After losses to Arsenal and Liverpool over the Christmas period, there is a growing sense of déjà vu for Aston Villa fans as they enter 2010. Martin O’Neill’s side, who have looked the likeliest to unseat the big four for much of the campaign, play some of the most enterprising football in the Premier League but, as they found out last year, a good first half of the season guarantees nothing. It is all about consistency throughout.

Villa looked equally stylish at the start of the 2008/09 campaign, with Ashley Young and Gabriel Agbonlahor running riot up front, only for a horrific run of results down the home stretch to blow away their bid for Champions League qualification. Defensive lapses and barren spells in front of goal were features of Villa’s play and they had to settle for a spot in the Europa League.

Considering that Villa have spent so little money on their squad when compared to the big four and Manchester City, there is no reason to foresee them toppling the established order. Yet O’Neill has instilled confidence in his players and they continue to surpass expectations.

Questions remain, though, about their sticking power in the race for a place in next year’s Champions League. And a quick glance over last season’s results brings worrying omens. Villa collected 38 points from their first 20 games during the 2008/09 campaign, suggesting they had what it took to mix it with the other title contenders. This term, they managed a very respectable 35. So where is the problem?

It lies in the fact that the team’s fairytale adventure ended in tears last season as they ran out of steam when it mattered most. When the rut kicked in, Villa secured a measly 11 points from their final 13 league fixtures and suffered the frustration of a string of home draws against the likes of Wigan, Stoke and West Ham. That slide began in mid-February and even top class, experienced performers like Gareth Barry and Emile Heskey could not turn the tide back in Villa’s favour as Arsenal clinically clawed their way back into contention and ultimately ended up with ten more points than O’Neill’s men. Villa finished sixth but it was little consolation, as shown by their approach to the Europa League this season. Having struggled against Liverpool and Arsenal, the faltering form might have come earlier this time.
Another school of thought says that last year’s statistics – and that disastrous slump – are motivation enough to avoid a repeat. They have learned from that experience, were unlucky to lose late on against Liverpool and are stronger for going through the heartache of last season, say some pundits. Perhaps it was just part of the learning curve for a group that contains a number of young talents.

But Villa arguably now have a weaker starting line-up, with Barry’s summer exit and the sad retirement of leader Martin Laursen, than last year’s first choice eleven. The squad may be a little stronger as a whole with players returning from injury and the likes of James Milner and Richard Dunne in the form of their lives. Yet the downturn and seeming burnout that occurred in the closing months of the 2008/09 campaign must be on O’Neill’s mind after seeing the recent losses and his team’s failure to score in either game. It only takes a small dip in form to throw a season off track.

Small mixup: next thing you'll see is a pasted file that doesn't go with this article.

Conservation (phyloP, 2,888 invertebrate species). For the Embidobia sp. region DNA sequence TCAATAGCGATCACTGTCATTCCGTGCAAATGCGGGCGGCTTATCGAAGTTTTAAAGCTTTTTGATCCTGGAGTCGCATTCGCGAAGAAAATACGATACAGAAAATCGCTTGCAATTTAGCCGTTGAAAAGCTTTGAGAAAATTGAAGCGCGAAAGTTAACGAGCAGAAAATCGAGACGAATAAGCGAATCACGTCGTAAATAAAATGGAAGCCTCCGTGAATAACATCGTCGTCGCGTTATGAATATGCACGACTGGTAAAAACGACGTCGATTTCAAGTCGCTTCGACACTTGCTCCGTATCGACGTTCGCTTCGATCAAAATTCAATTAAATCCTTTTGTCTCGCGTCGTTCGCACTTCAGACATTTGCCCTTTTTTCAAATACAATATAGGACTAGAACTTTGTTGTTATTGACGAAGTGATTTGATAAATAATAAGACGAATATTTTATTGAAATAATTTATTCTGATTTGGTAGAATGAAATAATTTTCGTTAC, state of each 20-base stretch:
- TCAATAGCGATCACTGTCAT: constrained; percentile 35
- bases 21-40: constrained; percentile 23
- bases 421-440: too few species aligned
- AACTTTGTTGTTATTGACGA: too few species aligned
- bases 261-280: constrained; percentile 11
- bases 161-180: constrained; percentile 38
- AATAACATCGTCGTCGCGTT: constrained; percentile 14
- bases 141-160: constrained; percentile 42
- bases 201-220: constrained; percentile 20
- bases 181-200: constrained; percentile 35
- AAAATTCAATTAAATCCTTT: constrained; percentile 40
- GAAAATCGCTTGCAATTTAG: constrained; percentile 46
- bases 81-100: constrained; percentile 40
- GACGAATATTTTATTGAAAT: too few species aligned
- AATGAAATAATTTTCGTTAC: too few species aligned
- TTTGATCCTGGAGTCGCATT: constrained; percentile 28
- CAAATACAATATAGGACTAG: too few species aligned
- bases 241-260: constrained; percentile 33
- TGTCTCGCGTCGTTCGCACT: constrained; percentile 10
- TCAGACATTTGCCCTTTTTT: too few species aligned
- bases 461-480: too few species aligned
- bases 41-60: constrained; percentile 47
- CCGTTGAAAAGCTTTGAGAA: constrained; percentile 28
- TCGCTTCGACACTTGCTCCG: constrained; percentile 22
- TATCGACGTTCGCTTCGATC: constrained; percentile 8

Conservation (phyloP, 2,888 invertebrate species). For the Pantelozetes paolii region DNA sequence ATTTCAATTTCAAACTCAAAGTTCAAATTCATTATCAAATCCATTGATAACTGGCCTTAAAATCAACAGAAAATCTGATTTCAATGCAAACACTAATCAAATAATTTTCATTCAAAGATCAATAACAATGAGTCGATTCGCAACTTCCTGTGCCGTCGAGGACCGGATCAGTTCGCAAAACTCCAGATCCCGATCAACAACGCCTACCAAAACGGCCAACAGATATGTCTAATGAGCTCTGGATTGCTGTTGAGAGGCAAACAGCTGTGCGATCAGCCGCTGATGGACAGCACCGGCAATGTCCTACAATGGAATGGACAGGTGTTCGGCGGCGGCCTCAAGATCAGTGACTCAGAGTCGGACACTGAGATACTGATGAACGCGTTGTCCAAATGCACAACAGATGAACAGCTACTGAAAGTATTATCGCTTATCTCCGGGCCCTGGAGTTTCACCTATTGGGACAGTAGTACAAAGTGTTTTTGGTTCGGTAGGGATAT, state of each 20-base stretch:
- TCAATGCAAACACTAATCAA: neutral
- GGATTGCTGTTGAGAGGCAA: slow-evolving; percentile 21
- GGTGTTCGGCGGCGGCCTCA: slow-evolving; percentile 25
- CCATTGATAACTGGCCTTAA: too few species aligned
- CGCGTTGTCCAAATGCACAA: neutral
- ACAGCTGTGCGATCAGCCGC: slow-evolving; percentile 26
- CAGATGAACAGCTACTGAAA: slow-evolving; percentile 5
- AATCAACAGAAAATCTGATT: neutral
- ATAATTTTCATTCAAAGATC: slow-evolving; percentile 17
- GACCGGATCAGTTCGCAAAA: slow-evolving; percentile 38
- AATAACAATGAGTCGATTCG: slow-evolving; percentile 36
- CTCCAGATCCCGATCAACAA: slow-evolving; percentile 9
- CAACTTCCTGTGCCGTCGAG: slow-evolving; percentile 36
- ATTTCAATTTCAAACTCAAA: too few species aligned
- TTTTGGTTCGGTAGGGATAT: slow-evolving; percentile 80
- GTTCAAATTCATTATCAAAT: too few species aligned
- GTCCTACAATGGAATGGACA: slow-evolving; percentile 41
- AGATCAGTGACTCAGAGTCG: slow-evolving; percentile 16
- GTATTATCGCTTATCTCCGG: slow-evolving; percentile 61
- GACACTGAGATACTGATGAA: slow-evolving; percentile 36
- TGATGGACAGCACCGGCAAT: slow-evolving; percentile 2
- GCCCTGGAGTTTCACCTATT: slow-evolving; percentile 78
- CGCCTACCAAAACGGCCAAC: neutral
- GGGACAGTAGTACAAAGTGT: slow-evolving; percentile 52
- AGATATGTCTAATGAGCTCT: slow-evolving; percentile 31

With the January transfer window now open, he may feel the need to strengthen his squad ahead of the run-in and a glance around at the options available to Liverpool and Manchester City certainly suggests Villa ought to open the chequebook. Rafael Benitez’s side look the biggest threat to Villa’s hopes, even with all the turmoil at Anfield, though Man City will be eager to make some noise too under the ambitious Roberto Mancini and they currently occupy the all-important fourth spot.
First and foremost, Villa need to arrest the current Premier League slide as soon as possible and get a string of victories under their belt, but in some respects the enforced break due to the heavy winter weather might have come at the perfect time for the club. Villa have had a chance to regroup a little, rest some weary legs and solve one or two problems that have emerged, and the League Cup semi-final first leg win away to Blackburn, although slender in margin, should give the side a boost.

If O’Neill can get his team back on track immediately, they have the weapons to chase a fourth place finish, with an adventurous, pacy attack and a resilient back line marshalled by Dunne and the ageless Brad Friedel. But the ship must be steadied and an upcoming home game against struggling West Ham provides the perfect opportunity to do just that.
All eyes are now on Villa’s response. Their results in the first half of the season indicate that they have a platform to challenge for the top four but it is never as simple as that. And the minute that doubt creeps in and the memories of last season’s collapse take hold, there is a danger that another unhappy ending could be in store for Villa supporters.


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